As we come to the end of the year, Leanan continues to point to the many stories that now fill the media reporting on the perception that the time to worry about peak oil is over. However, as Darwinian perceptively points out, the global supply of oil (crude and condensate) is not going up with the celerity that most commentators are envisaging.
The global balance between available supply and demand is in a balance, where the amount of oil remaining available to meet a surge in market demand is quite small. OPEC (and largely Saudi Arabia), by adjusting their production, ensures that the balance is maintained and prices remain at a level with which they are comfortable.
In the December 19th TWIP, the EIA has explained, without endorsing the statement that the US might surpass Saudi Arabia in global fuel production, why that is a less important statistic than folk are generally making it out to be.
The EIA note, in their review, that this balance is predicated on a sustained production from the Middle East. Yet, for several years now, reliance on maintaining current supplies, and guaranteeing adequate supplies in the future has assumed a steadily growing production from Iraq. The EIA notes that it is in the combined production from Iran, Iraq and Saudi Arabia that contains the additional oil needed for significantly greater production. (Venezuela is also mentioned, though there are more obstacles to overcome before their oil production can increase).
There is, unfortunately, a down-side to the glee which many commentators have greeted the news of potential US production gains. With the assumption that North America (and for this Mexico and Canada are included) can reach the higher targets projected, there is less concern with ensuring that alternate supplies remain available, as world demand continues to rise. This failure to ensure “insurance” may well cause some significant changes in the global market in the non-too-distant future, should the existing projections prove overly optimistic. (And Leanan referenced Kurt Cobb’s more realistic assessment, on Friday).
China, for example, is aware of the Iraqi potential to increase production and is moving to take over Exxon’s stake in the West Qurna oilfield, as part of their ongoing program to increase the reserves available to China in coming years. This comes as relations between the US and Iraq seem to be cooling, as Iraq becomes more friendly with Iran. Iranian exports are continuing to increase, despite the sanctions, although there are some problems arising with repatriating the payments to Tehran. The EIA note that Iran has some 137 billion barrels of proved reserves, some 9.3% of global reserves, and over 12% of total OPEC reserves. However, as with many countries, its internal consumption is keeping pace with or growing faster than overall production.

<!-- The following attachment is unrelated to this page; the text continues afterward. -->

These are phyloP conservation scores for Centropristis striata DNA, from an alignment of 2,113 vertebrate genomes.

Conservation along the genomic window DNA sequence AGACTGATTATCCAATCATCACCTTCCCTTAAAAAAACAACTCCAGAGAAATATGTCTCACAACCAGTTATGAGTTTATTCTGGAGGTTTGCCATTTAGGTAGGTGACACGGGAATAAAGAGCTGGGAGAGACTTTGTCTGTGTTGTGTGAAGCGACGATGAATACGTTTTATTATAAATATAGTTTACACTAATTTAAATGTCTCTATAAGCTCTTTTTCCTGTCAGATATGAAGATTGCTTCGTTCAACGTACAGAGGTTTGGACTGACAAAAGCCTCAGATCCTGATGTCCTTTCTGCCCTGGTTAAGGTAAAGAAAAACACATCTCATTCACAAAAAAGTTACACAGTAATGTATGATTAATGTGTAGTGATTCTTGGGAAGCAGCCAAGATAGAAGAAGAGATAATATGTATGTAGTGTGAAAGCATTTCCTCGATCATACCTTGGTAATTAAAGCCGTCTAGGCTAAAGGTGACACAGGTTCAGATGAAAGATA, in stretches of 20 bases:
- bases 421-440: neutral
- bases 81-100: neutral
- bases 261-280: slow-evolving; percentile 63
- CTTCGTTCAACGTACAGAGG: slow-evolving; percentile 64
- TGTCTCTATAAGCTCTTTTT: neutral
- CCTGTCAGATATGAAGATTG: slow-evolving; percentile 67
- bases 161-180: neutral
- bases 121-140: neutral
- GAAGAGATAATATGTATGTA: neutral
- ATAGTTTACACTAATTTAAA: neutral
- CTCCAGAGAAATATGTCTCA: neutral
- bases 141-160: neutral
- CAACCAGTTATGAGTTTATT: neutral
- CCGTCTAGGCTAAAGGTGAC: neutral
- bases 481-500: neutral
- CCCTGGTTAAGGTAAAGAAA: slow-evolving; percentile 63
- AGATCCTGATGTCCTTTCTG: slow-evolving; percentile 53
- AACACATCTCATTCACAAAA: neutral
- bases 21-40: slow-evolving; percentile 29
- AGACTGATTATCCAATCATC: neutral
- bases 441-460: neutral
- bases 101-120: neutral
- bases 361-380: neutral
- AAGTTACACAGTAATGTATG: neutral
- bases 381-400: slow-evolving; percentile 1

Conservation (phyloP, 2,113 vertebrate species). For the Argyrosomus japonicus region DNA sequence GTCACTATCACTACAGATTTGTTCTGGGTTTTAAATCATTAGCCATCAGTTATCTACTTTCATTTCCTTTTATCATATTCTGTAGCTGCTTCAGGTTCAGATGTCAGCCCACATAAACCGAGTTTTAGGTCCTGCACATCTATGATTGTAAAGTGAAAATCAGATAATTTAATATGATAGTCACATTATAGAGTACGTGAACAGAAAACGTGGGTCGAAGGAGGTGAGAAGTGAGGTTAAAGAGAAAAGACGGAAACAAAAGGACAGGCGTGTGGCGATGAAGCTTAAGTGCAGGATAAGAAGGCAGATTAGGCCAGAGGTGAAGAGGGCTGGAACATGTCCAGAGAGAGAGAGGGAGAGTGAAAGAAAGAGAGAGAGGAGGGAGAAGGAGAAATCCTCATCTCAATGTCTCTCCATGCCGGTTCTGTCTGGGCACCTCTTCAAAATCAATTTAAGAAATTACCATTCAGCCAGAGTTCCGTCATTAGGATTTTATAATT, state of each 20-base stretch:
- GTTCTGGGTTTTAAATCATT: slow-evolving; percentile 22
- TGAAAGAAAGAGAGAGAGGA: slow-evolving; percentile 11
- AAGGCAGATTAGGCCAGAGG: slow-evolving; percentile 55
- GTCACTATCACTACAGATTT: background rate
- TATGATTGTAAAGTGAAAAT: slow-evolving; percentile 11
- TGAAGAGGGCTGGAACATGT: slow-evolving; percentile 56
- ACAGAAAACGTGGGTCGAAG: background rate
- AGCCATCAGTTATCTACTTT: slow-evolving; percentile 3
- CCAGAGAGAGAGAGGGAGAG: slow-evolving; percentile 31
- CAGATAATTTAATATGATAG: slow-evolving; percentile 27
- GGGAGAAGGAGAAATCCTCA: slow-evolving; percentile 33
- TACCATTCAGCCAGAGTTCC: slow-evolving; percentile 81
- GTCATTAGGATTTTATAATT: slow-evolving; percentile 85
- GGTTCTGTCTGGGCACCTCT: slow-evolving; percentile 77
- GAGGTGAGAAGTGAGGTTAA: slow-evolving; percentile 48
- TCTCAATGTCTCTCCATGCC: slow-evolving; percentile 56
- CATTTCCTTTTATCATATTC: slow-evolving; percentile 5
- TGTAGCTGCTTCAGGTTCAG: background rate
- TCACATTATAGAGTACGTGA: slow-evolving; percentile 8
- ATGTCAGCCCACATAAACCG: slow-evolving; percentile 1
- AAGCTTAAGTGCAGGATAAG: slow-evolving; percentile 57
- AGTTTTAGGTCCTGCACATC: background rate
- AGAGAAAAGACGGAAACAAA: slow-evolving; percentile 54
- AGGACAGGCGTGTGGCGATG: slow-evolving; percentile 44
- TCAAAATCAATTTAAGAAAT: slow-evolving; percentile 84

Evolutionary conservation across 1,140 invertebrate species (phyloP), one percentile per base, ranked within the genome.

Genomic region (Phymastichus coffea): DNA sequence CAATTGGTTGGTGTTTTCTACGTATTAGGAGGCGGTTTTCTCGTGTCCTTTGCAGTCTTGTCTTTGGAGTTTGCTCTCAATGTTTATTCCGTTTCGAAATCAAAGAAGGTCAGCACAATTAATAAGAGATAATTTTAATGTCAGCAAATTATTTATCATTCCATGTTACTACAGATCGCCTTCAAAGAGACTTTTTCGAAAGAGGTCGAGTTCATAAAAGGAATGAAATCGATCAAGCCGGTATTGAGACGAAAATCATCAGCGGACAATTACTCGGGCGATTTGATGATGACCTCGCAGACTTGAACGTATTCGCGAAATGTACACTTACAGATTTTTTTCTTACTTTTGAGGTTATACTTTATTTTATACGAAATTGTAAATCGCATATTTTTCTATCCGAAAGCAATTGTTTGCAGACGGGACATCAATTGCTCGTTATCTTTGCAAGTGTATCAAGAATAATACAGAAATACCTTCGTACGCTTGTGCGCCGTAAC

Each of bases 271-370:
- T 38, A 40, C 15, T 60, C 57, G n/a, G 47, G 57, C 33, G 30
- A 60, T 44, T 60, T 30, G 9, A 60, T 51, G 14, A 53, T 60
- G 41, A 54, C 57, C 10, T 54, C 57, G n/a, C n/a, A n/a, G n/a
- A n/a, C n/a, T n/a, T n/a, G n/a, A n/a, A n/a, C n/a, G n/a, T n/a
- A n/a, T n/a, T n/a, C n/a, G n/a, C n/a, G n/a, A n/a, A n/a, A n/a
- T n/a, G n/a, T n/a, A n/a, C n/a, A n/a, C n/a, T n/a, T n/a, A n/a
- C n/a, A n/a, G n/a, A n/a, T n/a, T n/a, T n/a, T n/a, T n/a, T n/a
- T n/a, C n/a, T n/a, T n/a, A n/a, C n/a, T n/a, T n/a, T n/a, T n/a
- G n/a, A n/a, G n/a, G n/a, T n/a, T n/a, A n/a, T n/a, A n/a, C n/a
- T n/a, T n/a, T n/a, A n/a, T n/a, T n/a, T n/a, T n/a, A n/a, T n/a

In a recent post on Iraqi oil, Euan included a map showing the main distribution of fields in Iran.
Nevertheless, Iran has significant potential reserves outside of this strip, as well as further discoveries within it. As the EIA notes:
There were a number of new discoveries in Iran over the past couple of years. In May 2011, NIOC announced a discovery of a deposit of light oil (35° API gravity) in the Khayyam field, offshore in the Hormuzgan province. The field had been discovered in 2010 but was originally classified as a gas field. According to the NIOC, the volume of in-place oil at this field is 758 million barrels, of which around 170 million barrels are recoverable. Also in May 2011, Iran announced the discovery of new onshore oil fields in its south and west with an estimated half a billion barrels of reserves. In late 2010, Iran claimed the discovery of new crude finds near gas reservoirs in the Persian Gulf, holding total in-place reserves of more than 40 billion barrels of oil, however recoverable reserves could be less than 10 billion barrels.
And just this year, a significant discovery was announced in Iranian waters in the Caspian. The field promises a 10 billion barrel resource, which could add around 7% to the Iranian reserves. But there is a dispute over the location of the field, with Azerbaijan claiming that the region belongs to them.
Exploration in the southern end of the Caspian has been somewhat sporadic, given the territorial disputes as to who owns which part of the seabed, and this discovery is not likely to ease those tensions. Azerbaijan and Turkmenistan are both concerned over their individual territories, and are now in dispute over the Kyapaz (Serdar) field. And as the size of the field becomes more evident the dispute is continuing to raise tensions in the area.
And so, as we come to the end of 2012, disputes seem to be the order of the day in this part of the Middle East. Not forgetting the conflict in Syria, the disputes in Iraq over who gets to control what part of their oil future continues to evolve. Increasingly in the north, the Turkish government is dealing with the regional government in Kurdish Iraq instead of the Government in Baghdad. These actions do not fill one with confidence that any of the predictions for future production are likely to come through in the time frame projected. Which will, unfortunately, tighten supplies in the non-too distant future.
Oh, and just in case you thought that Gazprom had changed its spots, it turns out that with the current cold spell in Kyrgyzstan, Gazprom has found the opportunity to take over the state gas company Kyrgyzgaz. The company has so many problems that the price will be nominal, given the amount of debt that comes with it. But it also gives Gazprom access to some of the Kyrgyz gas fields.
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